What causes our moods to take a turn for the worst in the colder months? Scientists still don't know! So, instead of picking one of the many theories to talk about, we'll take the logical approach for you and keep things simple. What could cause a person to go from Happy Harry in the Summer to Negative Nancy in the Winter? Here are a few ideas: less daylight, the cold, fourth quarter stress at work, holiday spending emptying your bank account, or maybe just too much eating. According to a guy named Charles Swindoll, "Life is 10% what happens to you and 90% how you react to it". What can you do?
1. Don't snooze in the morning.
But the blanket feels so good! If you snooze, you lose. Don't fall into the trap. Bad habits will ruin your goals. The sunrise gets later so it's darker in your bedroom when the alarm goes off for your morning workout. Be proactive. Put the alarm clock on the opposite side of the room. Turn the bedroom light on when you get up to turn it off. Your body's internal clock is sensitive to light and dark. Since the natural sunlight probably isn't available as early as you need it to be in the winter, turn the bedroom light on to let it know it's go-time.
2. Keep your exercise habits.
It's cold out! Thank you, Captain Obvious. We all need a little motivation every now and again so find a way to hold yourself accountable. If excuses start creeping in when your alarm goes off, get up. Exercise releases endorphins and endorphins make us happy. Have you ever gotten a "runner's high"? It's because those endorphins trigger a positive feeling in the body that feels a little "euphoric". A few ideas for you: have a weight-losing competition with friends, plan a winter vacation to a place you'll need to be in a bathing suit, have a workout buddy.
3. Get your cortisol down.
Why is this important?
Cortisol is known as "the stress hormone". Typically, it's released in response to waking up in the morning, exercise, and acute stress (extreme example: the mom who lifted the car off her 3-year-old in 2012) . In these moments of stress, your body tells your adrenal glands to secrete cortisol. Increased cortisol levels trigger the release of glucose to be used as energy. This is a healthy bodily function. What's NOT healthy is the ever-stressful lifestyle that has become accepted in today's world. Fourth quarter at most of our jobs brings on a winter full of unhealthy stress (i.e. your boss tells you the project that was supposed to be due in a month is now due today). The key is to get your cortisol levels back down ASAP once you no longer need that energy boost. Why? Because any extra glucose leftover will be stored as fat!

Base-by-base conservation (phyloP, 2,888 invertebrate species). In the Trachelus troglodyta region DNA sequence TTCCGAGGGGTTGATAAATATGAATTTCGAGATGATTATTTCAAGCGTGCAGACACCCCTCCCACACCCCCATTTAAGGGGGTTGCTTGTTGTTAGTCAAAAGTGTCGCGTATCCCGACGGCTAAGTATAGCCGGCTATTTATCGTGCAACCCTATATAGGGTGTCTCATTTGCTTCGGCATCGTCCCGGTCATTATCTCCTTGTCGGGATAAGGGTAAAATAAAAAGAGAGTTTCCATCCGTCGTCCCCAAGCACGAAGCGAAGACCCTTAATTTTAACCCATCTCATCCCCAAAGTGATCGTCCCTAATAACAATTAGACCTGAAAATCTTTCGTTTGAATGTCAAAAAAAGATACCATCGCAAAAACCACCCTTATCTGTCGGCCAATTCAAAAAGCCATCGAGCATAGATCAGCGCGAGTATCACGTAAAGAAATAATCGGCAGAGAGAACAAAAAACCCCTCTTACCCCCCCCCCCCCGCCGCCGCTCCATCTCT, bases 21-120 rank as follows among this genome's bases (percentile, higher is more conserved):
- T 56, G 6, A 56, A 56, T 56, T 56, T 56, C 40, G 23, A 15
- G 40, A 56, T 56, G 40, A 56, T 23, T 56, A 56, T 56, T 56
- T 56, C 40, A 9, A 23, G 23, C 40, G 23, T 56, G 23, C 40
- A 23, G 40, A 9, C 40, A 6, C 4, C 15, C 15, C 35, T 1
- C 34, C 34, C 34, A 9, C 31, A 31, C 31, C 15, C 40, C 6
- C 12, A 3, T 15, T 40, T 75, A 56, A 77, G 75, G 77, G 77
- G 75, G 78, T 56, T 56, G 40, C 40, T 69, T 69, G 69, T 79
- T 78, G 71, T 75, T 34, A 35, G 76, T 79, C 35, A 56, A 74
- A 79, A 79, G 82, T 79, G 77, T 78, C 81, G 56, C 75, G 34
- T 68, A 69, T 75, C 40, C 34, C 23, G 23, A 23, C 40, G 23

Scientific studies have shown that Vitamin C is highly effective at decreasing cortisol. Foods highest in vitamin C? Peppers, kale, kiwi, broccoli, berries, citrus fruits. Your next best option is Omega 3s. Look to walnuts for this. Solution? Take some walnuts, strawberries, or an orange to work to snack on when things are getting a little hectic!
4. Take care of your money.
According to the National Retail Federation, Americans spend more than 800% more during the Winter holidays versus any other holiday. "Money continues to be a top cause of stress for Americans", American Psychological Association study. Knowing that a lack of money leads to stress, plan ahead! Calculate how much you'd like to spend on gifts during the holidays, divide it by how many paychecks you'll receive by then, and have the discipline to put it aside. Allow yourself to enjoy the gift-giving this Winter.
Unless you live in San Diego, you cannot control the arrival of the cold weather and shorter days. You cannot control what season Christmas, Kwanzaa, or Hanukkah fall in. You also have absolutely no control over most of the stresses your company will lay on you in Q4. Focus on what you CAN control. Don't snooze the alarm, turn on the bedroom light as soon as you're up, exercise regularly, keep your cortisol down, and control your finances.